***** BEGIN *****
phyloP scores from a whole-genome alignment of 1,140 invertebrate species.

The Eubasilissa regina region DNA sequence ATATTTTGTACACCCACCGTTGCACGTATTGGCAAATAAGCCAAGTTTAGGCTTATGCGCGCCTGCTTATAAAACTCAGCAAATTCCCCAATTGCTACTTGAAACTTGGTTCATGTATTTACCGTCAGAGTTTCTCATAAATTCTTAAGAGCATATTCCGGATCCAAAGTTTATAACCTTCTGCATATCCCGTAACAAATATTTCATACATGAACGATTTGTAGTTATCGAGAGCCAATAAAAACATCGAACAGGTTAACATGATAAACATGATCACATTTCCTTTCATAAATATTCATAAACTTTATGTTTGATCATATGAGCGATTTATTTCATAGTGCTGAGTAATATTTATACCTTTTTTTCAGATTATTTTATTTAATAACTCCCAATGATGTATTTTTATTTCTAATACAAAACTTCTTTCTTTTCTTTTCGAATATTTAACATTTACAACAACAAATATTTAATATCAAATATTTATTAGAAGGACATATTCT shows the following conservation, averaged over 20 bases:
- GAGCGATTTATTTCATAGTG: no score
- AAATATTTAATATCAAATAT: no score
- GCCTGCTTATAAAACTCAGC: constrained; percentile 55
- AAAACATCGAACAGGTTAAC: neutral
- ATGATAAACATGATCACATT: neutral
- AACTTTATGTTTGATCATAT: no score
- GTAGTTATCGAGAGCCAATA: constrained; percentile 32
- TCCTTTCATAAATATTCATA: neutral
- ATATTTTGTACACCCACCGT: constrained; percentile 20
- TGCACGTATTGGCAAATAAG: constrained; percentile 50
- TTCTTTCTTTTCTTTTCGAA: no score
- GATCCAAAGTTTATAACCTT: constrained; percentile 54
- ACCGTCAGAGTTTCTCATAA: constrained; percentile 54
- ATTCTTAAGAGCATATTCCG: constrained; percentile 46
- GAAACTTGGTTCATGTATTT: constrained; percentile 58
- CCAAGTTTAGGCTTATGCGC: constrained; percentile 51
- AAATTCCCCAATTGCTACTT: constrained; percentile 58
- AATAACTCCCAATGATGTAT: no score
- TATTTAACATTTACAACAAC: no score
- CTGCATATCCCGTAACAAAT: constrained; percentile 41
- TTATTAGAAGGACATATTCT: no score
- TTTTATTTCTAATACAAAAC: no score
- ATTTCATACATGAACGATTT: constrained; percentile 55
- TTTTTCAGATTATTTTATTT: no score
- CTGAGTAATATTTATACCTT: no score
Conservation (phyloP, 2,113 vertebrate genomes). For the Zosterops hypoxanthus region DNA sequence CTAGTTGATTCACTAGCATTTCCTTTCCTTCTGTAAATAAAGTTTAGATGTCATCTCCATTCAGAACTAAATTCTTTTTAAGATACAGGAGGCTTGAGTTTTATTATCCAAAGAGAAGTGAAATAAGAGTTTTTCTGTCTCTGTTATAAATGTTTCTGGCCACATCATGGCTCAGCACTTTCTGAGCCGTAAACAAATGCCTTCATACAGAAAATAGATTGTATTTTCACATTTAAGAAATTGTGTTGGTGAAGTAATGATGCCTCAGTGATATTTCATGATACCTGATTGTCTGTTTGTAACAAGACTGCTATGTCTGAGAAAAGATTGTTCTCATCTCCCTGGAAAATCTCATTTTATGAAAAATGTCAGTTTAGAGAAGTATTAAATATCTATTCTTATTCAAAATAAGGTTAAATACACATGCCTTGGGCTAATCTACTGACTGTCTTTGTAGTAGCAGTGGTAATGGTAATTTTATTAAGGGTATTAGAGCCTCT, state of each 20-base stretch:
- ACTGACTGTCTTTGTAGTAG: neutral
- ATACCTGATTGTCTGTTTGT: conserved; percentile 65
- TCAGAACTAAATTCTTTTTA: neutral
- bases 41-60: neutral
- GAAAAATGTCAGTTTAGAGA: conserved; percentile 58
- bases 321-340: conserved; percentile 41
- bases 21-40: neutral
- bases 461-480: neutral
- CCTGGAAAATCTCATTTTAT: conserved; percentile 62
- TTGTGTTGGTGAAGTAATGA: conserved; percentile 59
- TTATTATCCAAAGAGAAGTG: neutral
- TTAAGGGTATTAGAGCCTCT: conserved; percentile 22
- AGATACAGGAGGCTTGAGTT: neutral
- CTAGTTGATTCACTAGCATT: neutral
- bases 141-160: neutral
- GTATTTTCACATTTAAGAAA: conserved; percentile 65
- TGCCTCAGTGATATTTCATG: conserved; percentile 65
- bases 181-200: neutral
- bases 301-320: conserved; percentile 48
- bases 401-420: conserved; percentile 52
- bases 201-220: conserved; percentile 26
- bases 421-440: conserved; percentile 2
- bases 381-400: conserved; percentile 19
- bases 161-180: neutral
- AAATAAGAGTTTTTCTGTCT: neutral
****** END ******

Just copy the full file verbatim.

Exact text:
phyloP scores from a whole-genome alignment of 1,140 invertebrate species.

The Eubasilissa regina region DNA sequence ATATTTTGTACACCCACCGTTGCACGTATTGGCAAATAAGCCAAGTTTAGGCTTATGCGCGCCTGCTTATAAAACTCAGCAAATTCCCCAATTGCTACTTGAAACTTGGTTCATGTATTTACCGTCAGAGTTTCTCATAAATTCTTAAGAGCATATTCCGGATCCAAAGTTTATAACCTTCTGCATATCCCGTAACAAATATTTCATACATGAACGATTTGTAGTTATCGAGAGCCAATAAAAACATCGAACAGGTTAACATGATAAACATGATCACATTTCCTTTCATAAATATTCATAAACTTTATGTTTGATCATATGAGCGATTTATTTCATAGTGCTGAGTAATATTTATACCTTTTTTTCAGATTATTTTATTTAATAACTCCCAATGATGTATTTTTATTTCTAATACAAAACTTCTTTCTTTTCTTTTCGAATATTTAACATTTACAACAACAAATATTTAATATCAAATATTTATTAGAAGGACATATTCT shows the following conservation, averaged over 20 bases:
- GAGCGATTTATTTCATAGTG: no score
- AAATATTTAATATCAAATAT: no score
- GCCTGCTTATAAAACTCAGC: constrained; percentile 55
- AAAACATCGAACAGGTTAAC: neutral
- ATGATAAACATGATCACATT: neutral
- AACTTTATGTTTGATCATAT: no score
- GTAGTTATCGAGAGCCAATA: constrained; percentile 32
- TCCTTTCATAAATATTCATA: neutral
- ATATTTTGTACACCCACCGT: constrained; percentile 20
- TGCACGTATTGGCAAATAAG: constrained; percentile 50
- TTCTTTCTTTTCTTTTCGAA: no score
- GATCCAAAGTTTATAACCTT: constrained; percentile 54
- ACCGTCAGAGTTTCTCATAA: constrained; percentile 54
- ATTCTTAAGAGCATATTCCG: constrained; percentile 46
- GAAACTTGGTTCATGTATTT: constrained; percentile 58
- CCAAGTTTAGGCTTATGCGC: constrained; percentile 51
- AAATTCCCCAATTGCTACTT: constrained; percentile 58
- AATAACTCCCAATGATGTAT: no score
- TATTTAACATTTACAACAAC: no score
- CTGCATATCCCGTAACAAAT: constrained; percentile 41
- TTATTAGAAGGACATATTCT: no score
- TTTTATTTCTAATACAAAAC: no score
- ATTTCATACATGAACGATTT: constrained; percentile 55
- TTTTTCAGATTATTTTATTT: no score
- CTGAGTAATATTTATACCTT: no score
Conservation (phyloP, 2,113 vertebrate genomes). For the Zosterops hypoxanthus region DNA sequence CTAGTTGATTCACTAGCATTTCCTTTCCTTCTGTAAATAAAGTTTAGATGTCATCTCCATTCAGAACTAAATTCTTTTTAAGATACAGGAGGCTTGAGTTTTATTATCCAAAGAGAAGTGAAATAAGAGTTTTTCTGTCTCTGTTATAAATGTTTCTGGCCACATCATGGCTCAGCACTTTCTGAGCCGTAAACAAATGCCTTCATACAGAAAATAGATTGTATTTTCACATTTAAGAAATTGTGTTGGTGAAGTAATGATGCCTCAGTGATATTTCATGATACCTGATTGTCTGTTTGTAACAAGACTGCTATGTCTGAGAAAAGATTGTTCTCATCTCCCTGGAAAATCTCATTTTATGAAAAATGTCAGTTTAGAGAAGTATTAAATATCTATTCTTATTCAAAATAAGGTTAAATACACATGCCTTGGGCTAATCTACTGACTGTCTTTGTAGTAGCAGTGGTAATGGTAATTTTATTAAGGGTATTAGAGCCTCT, state of each 20-base stretch:
- ACTGACTGTCTTTGTAGTAG: neutral
- ATACCTGATTGTCTGTTTGT: conserved; percentile 65
- TCAGAACTAAATTCTTTTTA: neutral
- bases 41-60: neutral
- GAAAAATGTCAGTTTAGAGA: conserved; percentile 58
- bases 321-340: conserved; percentile 41
- bases 21-40: neutral
- bases 461-480: neutral
- CCTGGAAAATCTCATTTTAT: conserved; percentile 62
- TTGTGTTGGTGAAGTAATGA: conserved; percentile 59
- TTATTATCCAAAGAGAAGTG: neutral
- TTAAGGGTATTAGAGCCTCT: conserved; percentile 22
- AGATACAGGAGGCTTGAGTT: neutral
- CTAGTTGATTCACTAGCATT: neutral
- bases 141-160: neutral
- GTATTTTCACATTTAAGAAA: conserved; percentile 65
- TGCCTCAGTGATATTTCATG: conserved; percentile 65
- bases 181-200: neutral
- bases 301-320: conserved; percentile 48
- bases 401-420: conserved; percentile 52
- bases 201-220: conserved; percentile 26
- bases 421-440: conserved; percentile 2
- bases 381-400: conserved; percentile 19
- bases 161-180: neutral
- AAATAAGAGTTTTTCTGTCT: neutral